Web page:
“There’s this idea that gifted students don’t really need any help,” Kell said. “This study shows that’s not the case. These people with very high IQs—what some have called the ‘scary smart’—will do well in regular classrooms, but they still won’t meet their full potential unless they’re given access to accelerated coursework, AP classes and educational programs that place talented students with their intellectual peers like Peabody’s Programs for Talented Youth.”

While there are programs in place to help those with learning disabilities, there are none federally mandated for the gifted, Lubinski added. “The higher the intellectual ability, the more difficult it may be to match a student with appropriate educational opportunities and curricula. Our study shows what kinds of measures you need to pinpoint the extraordinarily gifted among the gifted students,” he said.

Lubinski concludes that those with extraordinary talent in mathematical and verbal reasoning ultimately were motivated to achieve at higher levels if course material was presented at the advanced rates at which they learned. “Ability, motivation and opportunity all play roles in developing exceptional human capacity and providing the support needed to cultivate it throughout life,” he said.

Lubinski and Benbow are co-directors of Study of Mathematically Precocious Youth. SMPY is a longitudinal study of more than 5,000 intellectually talented participants that focuses on recognizing different types of intellectually precocious students and discovering conditions for enhancing their educational and vocational development. The individuals selected for the study were culled from the SMPY group.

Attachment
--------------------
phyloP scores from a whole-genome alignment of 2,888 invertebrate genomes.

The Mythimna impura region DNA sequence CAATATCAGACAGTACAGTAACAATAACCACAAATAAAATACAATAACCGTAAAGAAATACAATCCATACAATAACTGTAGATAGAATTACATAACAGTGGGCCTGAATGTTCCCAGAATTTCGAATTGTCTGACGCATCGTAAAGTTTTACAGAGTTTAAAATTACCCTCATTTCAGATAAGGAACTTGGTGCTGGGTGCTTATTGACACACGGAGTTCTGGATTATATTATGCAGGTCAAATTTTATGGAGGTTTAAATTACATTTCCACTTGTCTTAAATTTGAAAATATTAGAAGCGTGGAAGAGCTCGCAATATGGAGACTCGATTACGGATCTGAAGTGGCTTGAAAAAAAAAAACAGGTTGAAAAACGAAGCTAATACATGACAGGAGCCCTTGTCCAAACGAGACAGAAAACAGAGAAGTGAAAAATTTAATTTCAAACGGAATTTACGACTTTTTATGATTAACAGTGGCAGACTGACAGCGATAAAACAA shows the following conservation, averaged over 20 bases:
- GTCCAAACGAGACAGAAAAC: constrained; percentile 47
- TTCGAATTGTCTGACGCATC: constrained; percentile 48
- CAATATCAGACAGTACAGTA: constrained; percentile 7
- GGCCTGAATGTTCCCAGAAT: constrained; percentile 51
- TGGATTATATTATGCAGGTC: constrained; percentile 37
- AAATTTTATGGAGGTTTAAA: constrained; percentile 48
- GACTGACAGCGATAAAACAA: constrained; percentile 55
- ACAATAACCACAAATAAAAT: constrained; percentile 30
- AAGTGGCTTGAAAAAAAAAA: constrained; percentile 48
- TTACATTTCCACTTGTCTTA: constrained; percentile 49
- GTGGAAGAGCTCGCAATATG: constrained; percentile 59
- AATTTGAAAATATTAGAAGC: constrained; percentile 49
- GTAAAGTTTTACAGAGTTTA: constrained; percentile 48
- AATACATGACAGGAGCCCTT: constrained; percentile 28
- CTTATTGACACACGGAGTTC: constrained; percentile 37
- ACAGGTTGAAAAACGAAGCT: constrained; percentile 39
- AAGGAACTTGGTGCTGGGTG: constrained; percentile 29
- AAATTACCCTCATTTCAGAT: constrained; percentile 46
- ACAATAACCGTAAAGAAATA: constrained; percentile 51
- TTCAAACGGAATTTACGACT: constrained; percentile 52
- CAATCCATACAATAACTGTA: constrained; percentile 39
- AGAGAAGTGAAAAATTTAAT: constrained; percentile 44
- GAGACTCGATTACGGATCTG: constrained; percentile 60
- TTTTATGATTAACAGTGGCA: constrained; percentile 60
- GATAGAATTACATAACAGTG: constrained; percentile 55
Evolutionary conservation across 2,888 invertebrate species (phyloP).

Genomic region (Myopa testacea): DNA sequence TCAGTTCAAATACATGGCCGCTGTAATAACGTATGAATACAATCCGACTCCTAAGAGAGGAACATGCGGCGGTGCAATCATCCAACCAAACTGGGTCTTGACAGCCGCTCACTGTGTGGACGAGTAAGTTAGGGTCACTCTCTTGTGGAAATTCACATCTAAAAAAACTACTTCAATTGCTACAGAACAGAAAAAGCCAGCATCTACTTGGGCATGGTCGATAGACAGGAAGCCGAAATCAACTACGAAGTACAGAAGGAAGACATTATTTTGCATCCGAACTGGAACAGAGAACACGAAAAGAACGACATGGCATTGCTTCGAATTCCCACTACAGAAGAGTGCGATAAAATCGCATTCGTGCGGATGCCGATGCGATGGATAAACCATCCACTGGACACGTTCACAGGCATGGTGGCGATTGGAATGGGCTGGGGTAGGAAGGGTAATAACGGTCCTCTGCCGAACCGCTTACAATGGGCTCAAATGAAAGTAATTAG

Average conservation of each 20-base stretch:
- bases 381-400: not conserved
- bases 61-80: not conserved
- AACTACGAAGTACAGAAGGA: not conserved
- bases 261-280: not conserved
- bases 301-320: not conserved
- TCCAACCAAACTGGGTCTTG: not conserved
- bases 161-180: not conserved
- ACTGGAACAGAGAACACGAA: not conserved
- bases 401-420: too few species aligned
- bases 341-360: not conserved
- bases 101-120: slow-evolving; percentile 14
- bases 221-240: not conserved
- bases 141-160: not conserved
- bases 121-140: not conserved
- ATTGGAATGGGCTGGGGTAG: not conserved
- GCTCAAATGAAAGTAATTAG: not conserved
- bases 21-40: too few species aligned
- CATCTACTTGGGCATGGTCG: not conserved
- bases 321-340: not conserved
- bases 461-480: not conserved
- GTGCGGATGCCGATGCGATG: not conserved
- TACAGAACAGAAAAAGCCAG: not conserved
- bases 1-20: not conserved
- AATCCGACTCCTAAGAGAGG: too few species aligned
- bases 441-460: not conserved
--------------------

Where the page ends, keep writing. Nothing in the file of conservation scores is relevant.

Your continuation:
Support for the study was provided by a research and training grant from the Templeton Foundation and by the Eunice Kennedy Shriver National Institute of Child Health and Development grant P30 HD 15051 to the Vanderbilt Kennedy Center for Research on Human Development.

Contact:
Joan Brasher, (615) 322-NEWS
joan.brasher@vanderbilt.edu


  • Marcia Gregorio

    Allen says, “Labeling children as ‘gifted’ has got to stop.” And what good will that do? Labels happen to be the diagnosis – the way that we can advocate for children’s needs. It might not feel fun to say, “My child has cancer,” but the label /diagnosis is what gets the child the care he/she needs. Whatever the label used to describe kids with an IQ of 140 or 150, the point is that those kids need some kind of special / different educational considerations.

  • Marion Kee

    Why is this an acceptable approach? It’s like deliberately starving the child.

    • Adrian Speteanu

      That’s a silly notion. The social dimension that I’ve mentioned adds to their learning experience, not subtracts, how would it amount to starving, anyway?